PPA investigates ‘botched’ snake anti-venom procurement

The Public Procurement Authority (PPA) is investigating the circumstances surrounding the unexpected cancellation of the entire procurement process for purchasing life-saving snake anti-venom by the Health Ministry.

The PPA, which is mandated to ensure value for money, efficiency and transparency in public procurement, according to B&FT sources requested all information pertaining to the tender in issue from the MoH, after various procurement breaches were brought to its attention by some of the companies participating in the tender process.

The Authority, the sources say, has now received the documents and is investigating issues of procurement breaches – double-bidding, price change after competitive bidding had closed, bid security manipulation, not meeting the additional qualification requirements – brought to its attention.

Policy think-thank Imani raised the issues in a letter dated February 26, 2019 addressed to the Health Minister, Kwaku Agyeman-Manu titled ‘Still on Ineffective Anti-snake Serum & Procurement Breaches-Evidence Finally’. 

Imani in the letter argued that a major financial breach, in allowing Pharmanova to change its price after competitive tendering had closed, was just designed to skew the whole process in favour of one participant.

Clause 27 and 30(1) of the Tender-document, as well as Section 57 of the Public Procurement Act (Act 663 amended), gives the Ministry the right to correct arithmetic errors detected during the evaluation process. In clause 27 it says, “During the evaluation of the tenders, the Purchaser may at its discretion ask the Tenderer for a clarification of its tender”. It further continues as “… no change in the price or substance of the tender shall be sought, offered or permitted, except to correct arithmetic errors identified by the Purchaser in the evaluation of the tenders”.

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Clause 30.1 clearly explains what an arithmetic error is and how it should be corrected:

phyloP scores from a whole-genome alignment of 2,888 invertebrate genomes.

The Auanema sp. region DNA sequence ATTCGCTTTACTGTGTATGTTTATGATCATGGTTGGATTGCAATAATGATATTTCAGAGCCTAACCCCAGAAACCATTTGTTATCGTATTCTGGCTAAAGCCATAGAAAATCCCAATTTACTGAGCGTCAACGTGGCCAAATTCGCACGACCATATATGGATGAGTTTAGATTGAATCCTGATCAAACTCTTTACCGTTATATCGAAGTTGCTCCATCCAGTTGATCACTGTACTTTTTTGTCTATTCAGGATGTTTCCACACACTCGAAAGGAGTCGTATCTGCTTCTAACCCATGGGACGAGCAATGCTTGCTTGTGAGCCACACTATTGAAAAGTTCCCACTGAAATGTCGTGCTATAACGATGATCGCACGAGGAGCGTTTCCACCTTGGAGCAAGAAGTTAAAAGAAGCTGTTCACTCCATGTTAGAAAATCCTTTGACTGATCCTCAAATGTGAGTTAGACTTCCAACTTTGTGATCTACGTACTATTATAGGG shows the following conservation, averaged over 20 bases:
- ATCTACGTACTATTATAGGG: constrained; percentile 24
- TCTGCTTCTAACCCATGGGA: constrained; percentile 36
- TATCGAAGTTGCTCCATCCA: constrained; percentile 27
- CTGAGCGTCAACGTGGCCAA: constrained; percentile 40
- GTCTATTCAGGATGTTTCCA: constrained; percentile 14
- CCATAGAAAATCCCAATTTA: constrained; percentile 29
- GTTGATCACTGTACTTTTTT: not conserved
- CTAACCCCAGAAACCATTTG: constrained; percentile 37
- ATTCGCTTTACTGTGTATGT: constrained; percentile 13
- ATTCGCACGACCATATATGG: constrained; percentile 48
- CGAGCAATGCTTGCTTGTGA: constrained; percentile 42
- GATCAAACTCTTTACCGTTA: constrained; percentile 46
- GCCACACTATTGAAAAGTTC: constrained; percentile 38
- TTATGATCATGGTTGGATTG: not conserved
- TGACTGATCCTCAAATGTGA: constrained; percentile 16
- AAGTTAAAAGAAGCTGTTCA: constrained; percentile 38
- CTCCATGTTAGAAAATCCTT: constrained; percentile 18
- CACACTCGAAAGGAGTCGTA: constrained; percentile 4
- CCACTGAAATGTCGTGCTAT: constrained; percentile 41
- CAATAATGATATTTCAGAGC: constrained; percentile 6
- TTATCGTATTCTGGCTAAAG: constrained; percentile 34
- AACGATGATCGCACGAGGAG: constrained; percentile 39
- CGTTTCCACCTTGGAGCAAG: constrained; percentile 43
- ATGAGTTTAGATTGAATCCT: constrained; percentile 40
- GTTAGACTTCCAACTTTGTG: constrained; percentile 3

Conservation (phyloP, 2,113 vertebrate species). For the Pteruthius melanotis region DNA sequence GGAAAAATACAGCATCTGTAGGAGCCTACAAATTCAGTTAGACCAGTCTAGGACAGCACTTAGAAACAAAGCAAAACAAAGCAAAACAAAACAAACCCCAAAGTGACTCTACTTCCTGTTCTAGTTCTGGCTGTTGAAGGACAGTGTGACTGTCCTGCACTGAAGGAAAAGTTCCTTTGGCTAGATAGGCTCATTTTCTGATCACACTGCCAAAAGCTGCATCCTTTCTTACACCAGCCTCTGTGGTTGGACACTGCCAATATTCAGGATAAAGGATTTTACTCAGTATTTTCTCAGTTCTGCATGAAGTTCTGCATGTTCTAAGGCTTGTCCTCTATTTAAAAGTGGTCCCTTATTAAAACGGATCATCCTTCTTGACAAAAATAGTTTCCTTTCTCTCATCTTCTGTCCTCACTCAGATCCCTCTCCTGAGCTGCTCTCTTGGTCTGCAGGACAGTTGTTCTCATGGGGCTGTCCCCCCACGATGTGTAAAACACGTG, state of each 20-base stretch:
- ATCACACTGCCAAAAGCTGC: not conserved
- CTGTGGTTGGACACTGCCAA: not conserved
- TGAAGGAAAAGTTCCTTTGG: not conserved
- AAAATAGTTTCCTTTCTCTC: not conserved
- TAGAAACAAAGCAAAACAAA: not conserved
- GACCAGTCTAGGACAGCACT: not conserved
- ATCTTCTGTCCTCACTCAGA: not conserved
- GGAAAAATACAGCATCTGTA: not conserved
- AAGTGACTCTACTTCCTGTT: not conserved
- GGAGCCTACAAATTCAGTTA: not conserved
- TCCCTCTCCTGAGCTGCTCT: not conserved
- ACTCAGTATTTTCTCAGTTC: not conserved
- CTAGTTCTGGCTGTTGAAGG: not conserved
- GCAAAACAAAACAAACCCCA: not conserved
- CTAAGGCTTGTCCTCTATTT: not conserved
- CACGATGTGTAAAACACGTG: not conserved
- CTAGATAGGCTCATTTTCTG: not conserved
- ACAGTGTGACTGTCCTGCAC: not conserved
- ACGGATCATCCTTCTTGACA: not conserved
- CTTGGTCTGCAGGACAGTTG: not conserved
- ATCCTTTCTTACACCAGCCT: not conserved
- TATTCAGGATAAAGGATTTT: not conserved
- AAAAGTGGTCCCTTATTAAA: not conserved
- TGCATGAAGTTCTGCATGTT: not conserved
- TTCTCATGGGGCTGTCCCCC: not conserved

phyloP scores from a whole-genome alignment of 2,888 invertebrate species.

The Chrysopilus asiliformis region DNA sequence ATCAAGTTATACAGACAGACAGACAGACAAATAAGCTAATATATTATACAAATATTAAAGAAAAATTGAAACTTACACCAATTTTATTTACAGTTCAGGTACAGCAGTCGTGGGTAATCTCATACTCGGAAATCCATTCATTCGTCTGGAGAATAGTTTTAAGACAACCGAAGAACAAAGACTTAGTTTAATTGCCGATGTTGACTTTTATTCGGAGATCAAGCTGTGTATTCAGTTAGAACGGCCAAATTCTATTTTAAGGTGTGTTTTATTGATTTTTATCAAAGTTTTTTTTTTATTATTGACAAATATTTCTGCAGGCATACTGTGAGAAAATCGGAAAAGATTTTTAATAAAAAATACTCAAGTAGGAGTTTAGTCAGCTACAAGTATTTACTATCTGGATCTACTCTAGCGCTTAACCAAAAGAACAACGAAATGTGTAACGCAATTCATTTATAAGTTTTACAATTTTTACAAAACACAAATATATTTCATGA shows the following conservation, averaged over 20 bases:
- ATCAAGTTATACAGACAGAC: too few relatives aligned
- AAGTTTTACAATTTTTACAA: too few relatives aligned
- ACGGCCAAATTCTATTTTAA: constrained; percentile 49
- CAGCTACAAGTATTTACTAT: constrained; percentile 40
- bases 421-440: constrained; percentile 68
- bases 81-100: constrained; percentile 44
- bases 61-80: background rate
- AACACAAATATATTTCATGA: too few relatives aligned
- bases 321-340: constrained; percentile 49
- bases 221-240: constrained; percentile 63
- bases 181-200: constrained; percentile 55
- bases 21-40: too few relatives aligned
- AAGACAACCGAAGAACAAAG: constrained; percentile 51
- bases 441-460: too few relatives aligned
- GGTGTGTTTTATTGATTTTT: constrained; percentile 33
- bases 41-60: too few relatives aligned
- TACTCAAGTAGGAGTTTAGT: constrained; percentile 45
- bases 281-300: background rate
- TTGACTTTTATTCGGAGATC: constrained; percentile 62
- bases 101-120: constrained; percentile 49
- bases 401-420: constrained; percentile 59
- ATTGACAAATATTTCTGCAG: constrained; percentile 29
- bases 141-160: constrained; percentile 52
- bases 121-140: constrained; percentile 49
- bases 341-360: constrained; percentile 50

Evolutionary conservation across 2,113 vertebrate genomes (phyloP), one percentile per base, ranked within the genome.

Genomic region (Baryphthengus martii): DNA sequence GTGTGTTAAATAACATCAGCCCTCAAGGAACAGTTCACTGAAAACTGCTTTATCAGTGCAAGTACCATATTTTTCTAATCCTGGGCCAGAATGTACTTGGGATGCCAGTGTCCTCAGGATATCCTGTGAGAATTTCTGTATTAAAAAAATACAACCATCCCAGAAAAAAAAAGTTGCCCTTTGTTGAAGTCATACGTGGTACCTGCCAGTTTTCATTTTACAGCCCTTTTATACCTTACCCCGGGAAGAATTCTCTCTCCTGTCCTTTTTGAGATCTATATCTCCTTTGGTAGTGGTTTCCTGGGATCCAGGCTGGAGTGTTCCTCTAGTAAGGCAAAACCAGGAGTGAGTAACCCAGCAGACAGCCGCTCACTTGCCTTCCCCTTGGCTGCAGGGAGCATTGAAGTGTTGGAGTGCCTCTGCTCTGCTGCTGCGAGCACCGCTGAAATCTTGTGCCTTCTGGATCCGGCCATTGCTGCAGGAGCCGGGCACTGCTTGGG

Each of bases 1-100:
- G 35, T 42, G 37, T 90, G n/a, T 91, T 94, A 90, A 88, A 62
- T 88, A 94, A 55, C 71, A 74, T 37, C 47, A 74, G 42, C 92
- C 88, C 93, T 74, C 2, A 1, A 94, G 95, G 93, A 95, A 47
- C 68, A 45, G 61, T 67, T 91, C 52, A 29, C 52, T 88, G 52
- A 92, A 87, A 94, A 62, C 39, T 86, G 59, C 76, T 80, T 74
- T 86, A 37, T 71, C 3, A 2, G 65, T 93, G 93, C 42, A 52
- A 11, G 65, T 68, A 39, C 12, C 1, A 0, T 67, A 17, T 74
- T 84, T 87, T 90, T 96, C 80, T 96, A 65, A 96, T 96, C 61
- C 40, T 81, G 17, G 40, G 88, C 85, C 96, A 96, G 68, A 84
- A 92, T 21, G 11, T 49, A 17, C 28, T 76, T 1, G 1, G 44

“Arithmetic errors will be rectified as follows: If there is a discrepancy between the unit price and the total price that is obtained by multiplying the unit price and quantity, the unit or sub-total price shall prevail. If there is a discrepancy between the sub-totals and the total price, the total price shall be corrected. If there is a discrepancy between words and figures, the amount in words will prevail”.

“Therefore, it is very clear how to deal with arithmetic errors when they occur. Based on the evidence, it would seem that the Ministry of Health instead asked the two Pharmanova companies to change their unit costs and total costs after the public opening of the tender,” Imani argued in its letter to the sector minister.

Another major breach identified by Imani is the issue of double-bidding. “Two companies that submitted bids,” Imani noted, “are actually one and the same company – meaning that there was double/alternative bidding involved in this tender, which is illegal.”

Background

Tenders for supply of the anti-venom serum were officially opened in August 2018, but the decision to award the contract for supply of same was delayed until December 2018 – as the Health Ministry schemed to award the contract to one particular participant whose product had been flagged by the World Health Organisation as lacking the required efficacy to treat snake-bite victims, according to B&FT sources.

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The Ministry of Health requested from the Central Tender Review Committee financial clearing for the Pharmanova Export Pvt Ltd. bid., which had a face value of US$3,100,000.

As the various procurement breaches – double-bidding, price change after competitive bidding had closed, bid security manipulation, not meeting the additional qualification requirements – in the tender process on the part of the Health Ministry were brought to the fore by other companies who submitted bids, the Central Tender Review Committee cancelled the financial clearance for procurement of the vital anti-venom serum.

Rather than ratify breaches in the procurement process as identified and select a vendor with a potent serum that is registered by the Food and Drugs Authority (FDA), the MoH took a decision to cancel the entire procurement process altogether – because its favourite company couldn’t win – leaving hard-working farmers and individuals at the mercy of snakes at a time when the hot weather between January and March is associated with significant snake-bites.

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